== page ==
Yesterday, I opened my inbox to your most pressing questions about specific stocks and the overall market, and I ended up receiving hundreds of questions on one upcoming market-moving event: Friday’s initial public offering of Facebook.com Inc. (FB).
I’ve discussed this IPO once or twice in my blog before, but with an event this big, it never hurts to run down the basics.
The No. 1 question was how exactly you could pick up a few shares of FB. Well, if you’re set on getting in on Facebook from day one, you’ll want to go through your broker, like E-trade or Ameritrade. In fact, a few brokerage firms have already worked deals with Facebook to be allowed to buy a certain percentage of the pool. Unfortunately, in the case of E-trade, the brokerage is no longer accepting conditional orders for FB, and I imagine the same may be the case for others.
Now, for people who want to buy just one share of FB for the novelty of it, there are services like GiveAShare.com and OneShare.com that actually sells a single stock at a premium with a collectible paper stock certificate to commemorate the event. A word to the wise—these one-share services aren’t suited for serious investors.
Another good question is about the expected cost basis for the stock. As of yesterday, Facebook.com Inc. boosted its price range to $34 to $38 per share, bringing the total IPO to $104.2 billion. This would make Facebook.com Inc. the largest internet IPO in history. Right now, a number of analysts are suspicious that the stock may be overvalued.
Finally, the million-dollar question is whether individual investors should buy into the Facebook IPO. As in the case with a lot of highly-publicized tech IPOs, I must say no. The fact of the matter is that institutional insiders oftentimes get a much better deal at the starting gate; by the time individual investors get a crack at the stock, they run the risk of buying in at an inflated level. Last year, investors who chased Groupon Inc. (GRPN), Pandora Media Inc. (P) or Zynga Inc. (ZNGA) ended up with significant double-digit losses. My take on it is that the Facebook IPO could be a similar story.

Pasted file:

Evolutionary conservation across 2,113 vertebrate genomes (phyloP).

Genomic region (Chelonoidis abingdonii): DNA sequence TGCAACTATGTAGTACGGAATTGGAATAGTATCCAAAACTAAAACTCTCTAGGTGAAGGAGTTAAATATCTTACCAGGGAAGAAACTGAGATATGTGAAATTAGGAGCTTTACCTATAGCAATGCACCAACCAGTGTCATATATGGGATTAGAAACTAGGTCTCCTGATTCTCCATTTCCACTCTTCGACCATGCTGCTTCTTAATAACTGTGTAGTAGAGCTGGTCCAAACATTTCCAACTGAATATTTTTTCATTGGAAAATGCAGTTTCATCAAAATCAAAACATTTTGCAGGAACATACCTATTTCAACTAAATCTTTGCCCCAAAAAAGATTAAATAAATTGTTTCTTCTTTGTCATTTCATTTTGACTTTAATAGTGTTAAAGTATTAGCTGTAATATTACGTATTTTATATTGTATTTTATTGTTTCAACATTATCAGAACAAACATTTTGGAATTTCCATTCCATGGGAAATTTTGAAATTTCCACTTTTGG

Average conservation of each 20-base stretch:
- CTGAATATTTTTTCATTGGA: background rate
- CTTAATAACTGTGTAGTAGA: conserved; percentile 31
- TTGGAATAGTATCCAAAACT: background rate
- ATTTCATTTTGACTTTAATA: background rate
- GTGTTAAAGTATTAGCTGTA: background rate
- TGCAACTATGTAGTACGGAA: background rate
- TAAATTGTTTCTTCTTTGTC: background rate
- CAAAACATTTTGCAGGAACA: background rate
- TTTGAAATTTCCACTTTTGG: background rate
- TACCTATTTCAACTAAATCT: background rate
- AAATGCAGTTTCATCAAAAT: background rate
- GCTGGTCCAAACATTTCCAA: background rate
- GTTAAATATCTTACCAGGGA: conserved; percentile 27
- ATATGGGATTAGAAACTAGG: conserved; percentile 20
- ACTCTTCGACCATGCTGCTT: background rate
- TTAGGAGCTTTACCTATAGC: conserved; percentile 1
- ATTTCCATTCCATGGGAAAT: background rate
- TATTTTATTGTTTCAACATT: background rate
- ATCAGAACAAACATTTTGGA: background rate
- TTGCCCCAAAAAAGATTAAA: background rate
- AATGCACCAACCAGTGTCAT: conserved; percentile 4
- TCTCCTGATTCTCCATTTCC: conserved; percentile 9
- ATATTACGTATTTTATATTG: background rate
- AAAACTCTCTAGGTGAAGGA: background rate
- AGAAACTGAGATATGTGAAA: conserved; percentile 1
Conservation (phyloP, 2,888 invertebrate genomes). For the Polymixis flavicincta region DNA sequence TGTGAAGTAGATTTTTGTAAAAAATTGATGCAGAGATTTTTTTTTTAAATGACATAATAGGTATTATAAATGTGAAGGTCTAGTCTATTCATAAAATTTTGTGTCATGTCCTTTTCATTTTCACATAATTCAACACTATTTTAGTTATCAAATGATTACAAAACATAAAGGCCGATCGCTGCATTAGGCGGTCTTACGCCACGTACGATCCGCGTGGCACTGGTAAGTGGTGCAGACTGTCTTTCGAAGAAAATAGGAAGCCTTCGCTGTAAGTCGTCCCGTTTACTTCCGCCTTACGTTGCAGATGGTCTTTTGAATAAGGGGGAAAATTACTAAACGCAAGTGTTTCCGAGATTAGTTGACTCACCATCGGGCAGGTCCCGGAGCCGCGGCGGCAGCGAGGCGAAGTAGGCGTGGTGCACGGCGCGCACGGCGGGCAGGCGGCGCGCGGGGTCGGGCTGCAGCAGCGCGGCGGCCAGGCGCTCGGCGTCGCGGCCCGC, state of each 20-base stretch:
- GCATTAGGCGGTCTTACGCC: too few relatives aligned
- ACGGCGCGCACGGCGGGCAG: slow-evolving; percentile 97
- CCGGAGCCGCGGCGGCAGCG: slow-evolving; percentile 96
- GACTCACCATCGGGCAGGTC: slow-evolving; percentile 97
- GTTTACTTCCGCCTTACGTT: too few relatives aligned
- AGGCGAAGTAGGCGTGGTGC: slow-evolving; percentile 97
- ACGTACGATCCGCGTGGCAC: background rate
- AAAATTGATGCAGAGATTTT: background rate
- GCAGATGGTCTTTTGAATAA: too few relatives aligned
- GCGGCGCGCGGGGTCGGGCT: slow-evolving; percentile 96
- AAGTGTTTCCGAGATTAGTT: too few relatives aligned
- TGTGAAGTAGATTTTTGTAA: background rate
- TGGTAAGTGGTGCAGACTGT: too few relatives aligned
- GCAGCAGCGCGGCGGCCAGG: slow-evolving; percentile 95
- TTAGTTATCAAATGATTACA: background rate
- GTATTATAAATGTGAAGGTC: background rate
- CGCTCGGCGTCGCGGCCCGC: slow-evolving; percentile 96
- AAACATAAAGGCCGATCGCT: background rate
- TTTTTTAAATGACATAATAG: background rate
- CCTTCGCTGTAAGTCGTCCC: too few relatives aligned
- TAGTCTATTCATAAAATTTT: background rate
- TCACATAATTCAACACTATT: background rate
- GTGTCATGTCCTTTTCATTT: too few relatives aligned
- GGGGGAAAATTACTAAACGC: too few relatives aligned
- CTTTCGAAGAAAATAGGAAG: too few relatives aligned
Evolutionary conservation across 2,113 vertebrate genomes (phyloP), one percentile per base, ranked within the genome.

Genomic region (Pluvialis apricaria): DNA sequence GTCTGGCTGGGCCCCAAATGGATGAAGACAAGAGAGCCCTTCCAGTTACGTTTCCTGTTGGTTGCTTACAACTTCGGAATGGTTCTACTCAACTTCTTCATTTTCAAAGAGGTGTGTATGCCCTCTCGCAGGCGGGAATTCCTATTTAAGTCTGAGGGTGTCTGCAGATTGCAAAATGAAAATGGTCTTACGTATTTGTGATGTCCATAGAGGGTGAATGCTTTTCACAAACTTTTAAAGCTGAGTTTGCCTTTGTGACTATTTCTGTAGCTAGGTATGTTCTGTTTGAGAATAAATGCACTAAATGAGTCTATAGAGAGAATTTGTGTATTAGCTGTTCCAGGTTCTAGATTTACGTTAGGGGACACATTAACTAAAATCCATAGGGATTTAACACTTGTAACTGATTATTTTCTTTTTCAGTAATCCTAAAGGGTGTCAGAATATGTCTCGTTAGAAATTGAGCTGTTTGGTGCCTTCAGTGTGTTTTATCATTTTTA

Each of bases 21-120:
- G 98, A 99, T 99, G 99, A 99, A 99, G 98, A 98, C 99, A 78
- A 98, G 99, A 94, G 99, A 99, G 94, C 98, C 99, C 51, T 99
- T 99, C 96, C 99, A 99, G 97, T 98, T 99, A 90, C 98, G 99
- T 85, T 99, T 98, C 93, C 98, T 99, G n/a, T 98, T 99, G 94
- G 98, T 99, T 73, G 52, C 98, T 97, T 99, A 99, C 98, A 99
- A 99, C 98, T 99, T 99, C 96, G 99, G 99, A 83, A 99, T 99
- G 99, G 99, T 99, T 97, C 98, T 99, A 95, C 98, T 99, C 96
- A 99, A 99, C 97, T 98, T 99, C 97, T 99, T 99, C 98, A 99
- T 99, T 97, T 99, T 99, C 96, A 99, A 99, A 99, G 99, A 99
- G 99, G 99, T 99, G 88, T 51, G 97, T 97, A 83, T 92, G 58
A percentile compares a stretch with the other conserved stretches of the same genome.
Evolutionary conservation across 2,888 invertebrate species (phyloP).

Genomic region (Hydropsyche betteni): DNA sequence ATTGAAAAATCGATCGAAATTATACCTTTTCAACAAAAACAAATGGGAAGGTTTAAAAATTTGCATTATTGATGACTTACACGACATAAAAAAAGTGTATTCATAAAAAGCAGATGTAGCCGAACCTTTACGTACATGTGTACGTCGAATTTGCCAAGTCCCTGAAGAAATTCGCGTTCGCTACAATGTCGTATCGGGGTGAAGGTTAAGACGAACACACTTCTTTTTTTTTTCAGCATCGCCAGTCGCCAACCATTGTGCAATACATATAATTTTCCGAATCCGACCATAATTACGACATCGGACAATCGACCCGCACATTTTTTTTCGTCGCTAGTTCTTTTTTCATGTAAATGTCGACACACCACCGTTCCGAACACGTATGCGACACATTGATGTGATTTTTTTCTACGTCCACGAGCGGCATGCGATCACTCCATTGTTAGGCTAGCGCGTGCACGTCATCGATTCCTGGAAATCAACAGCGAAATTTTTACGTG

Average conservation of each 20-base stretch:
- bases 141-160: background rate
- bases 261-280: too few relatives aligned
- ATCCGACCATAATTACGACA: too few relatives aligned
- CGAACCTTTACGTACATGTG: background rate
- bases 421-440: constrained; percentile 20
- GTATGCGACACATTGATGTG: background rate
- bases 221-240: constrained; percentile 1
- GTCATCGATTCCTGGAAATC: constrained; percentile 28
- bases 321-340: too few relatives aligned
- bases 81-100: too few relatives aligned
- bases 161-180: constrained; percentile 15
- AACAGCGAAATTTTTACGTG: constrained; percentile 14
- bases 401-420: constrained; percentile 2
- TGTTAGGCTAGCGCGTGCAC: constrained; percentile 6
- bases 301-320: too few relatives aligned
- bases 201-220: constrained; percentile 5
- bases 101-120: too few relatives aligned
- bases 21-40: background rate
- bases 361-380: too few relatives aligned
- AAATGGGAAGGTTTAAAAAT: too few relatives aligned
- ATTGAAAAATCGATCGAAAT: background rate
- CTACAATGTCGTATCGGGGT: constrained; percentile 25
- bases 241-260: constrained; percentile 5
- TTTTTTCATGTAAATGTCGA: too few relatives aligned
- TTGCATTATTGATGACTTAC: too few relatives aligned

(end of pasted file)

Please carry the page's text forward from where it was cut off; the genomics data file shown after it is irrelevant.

In the end, I still consider this IPO a boon for the market. As shown by the recent billion-dollar buyout of Instagram, Facebook.com Inc. tends to energize investors and increase confidence. So, we can look forward to Friday as being an overall busy day for the markets, but I recommend that you stay on the sidelines for this one until the price settles a bit.
For those of you who sent in questions—thank you—in the coming days I will continue to address the hottest topics out there.